When I mustered up the courage to speak with someone about joining the Catholic Church in the late 1980's, I was told not to bother. Since I was already Russian Orthodox, I didn't need anything more. When I mentioned the Petrine claims to the good sister with whom I was speaking, she made a snorting noise. I did attempt RCIA and dropped out after several weeks of psychologizing (and after I noticed that all the other people of a similar educational background had also left). I am a Catholic today because I found a priest who would listen to me and helped me complete the formation I needed to make a mature profession of faith. To come into the Church I didn't need "caring and sharing" meetings, I needed education and spiritual formation. After I came into the Church, I found fellowhip and community. But I didn't come for the community. I came for Christ.


Yikes, Mary Jane. But I'm not surprised. When I become Catholic ten years ago I found there are still remnants of the "silly season" and malcontents such as Father O'Brien who for the life of himself can't understand that there are people who really want to be Catholic, who appreciate the good their Protestant (or other) Christian upbringing gave them but found Catholic Christianity to be the bearer of the fullness of the Apostolic witness.

I'm grateful my diocesan paper dropped him (although I'm beginning to have my doubts about his replacement, Father John Dietzen).

Isn't it about time for Father McBrien to retire? Or can't someone banish him to a monastery?

Dale Price

Ah, Fr. Dietzen: the Holy Fog Machine of Antioch.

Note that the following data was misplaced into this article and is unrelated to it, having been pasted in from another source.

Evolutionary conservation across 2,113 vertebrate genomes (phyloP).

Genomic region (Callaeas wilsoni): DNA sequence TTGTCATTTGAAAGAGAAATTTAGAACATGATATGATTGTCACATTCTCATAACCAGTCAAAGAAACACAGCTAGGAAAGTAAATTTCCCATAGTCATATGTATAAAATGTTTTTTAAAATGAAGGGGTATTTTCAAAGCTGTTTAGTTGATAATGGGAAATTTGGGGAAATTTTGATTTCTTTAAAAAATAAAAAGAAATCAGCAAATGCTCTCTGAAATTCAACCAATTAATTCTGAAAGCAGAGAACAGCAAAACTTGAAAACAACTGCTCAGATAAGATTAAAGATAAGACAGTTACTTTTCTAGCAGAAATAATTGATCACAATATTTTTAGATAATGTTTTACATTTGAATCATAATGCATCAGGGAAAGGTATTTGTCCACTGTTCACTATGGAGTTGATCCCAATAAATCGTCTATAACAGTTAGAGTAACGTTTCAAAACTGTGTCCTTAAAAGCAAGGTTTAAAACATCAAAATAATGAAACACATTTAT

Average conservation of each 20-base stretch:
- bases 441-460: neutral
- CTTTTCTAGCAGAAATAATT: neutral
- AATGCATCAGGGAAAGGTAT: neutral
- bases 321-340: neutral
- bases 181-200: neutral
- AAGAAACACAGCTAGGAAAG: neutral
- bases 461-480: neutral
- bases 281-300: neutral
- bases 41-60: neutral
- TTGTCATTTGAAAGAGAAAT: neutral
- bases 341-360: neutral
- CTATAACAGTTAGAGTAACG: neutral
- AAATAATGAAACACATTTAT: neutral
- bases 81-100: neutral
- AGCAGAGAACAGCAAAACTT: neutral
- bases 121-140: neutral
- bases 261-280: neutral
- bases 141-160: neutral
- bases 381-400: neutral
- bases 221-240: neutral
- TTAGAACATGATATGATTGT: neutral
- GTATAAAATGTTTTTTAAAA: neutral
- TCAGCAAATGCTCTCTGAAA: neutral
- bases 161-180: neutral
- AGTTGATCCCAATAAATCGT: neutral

Not a great read, but light years ahead of the exhausted ideological pen droppings of Fr. McBrien.

Mark Shea

Where does he get this rubbish about apologists saying Protestantism is "completely wrong"? Every book of conversion stories I know is *thick* with encomiums to the Protestant roots of the author and generally very careful to say something along the lines of "I'm really grateful for all the truths of the faith I learned from my Protestant parents/mentors etc." If you want to hear "They're completely wrong" agitprop, you have to turn to the work of ex-Catholics, who spend all their time trying to show that the Catholic Church has not one, single solitary redeeming feature and that even its good points are wilful and malicious snares, deceptions, etc.

The Grand Old Man of pre-Vatican II apologetics, Chesterton, is much the same as the post V2 Catholic, by the by. He's certainly not afraid to criticize the various Protestantisms when they contradict the Faith and are therefore, 'ow you say, "wrong". But the notion that he thinks the various Protestantisms "completely wrong" is preposterous. They are, for Chesterton, partly right.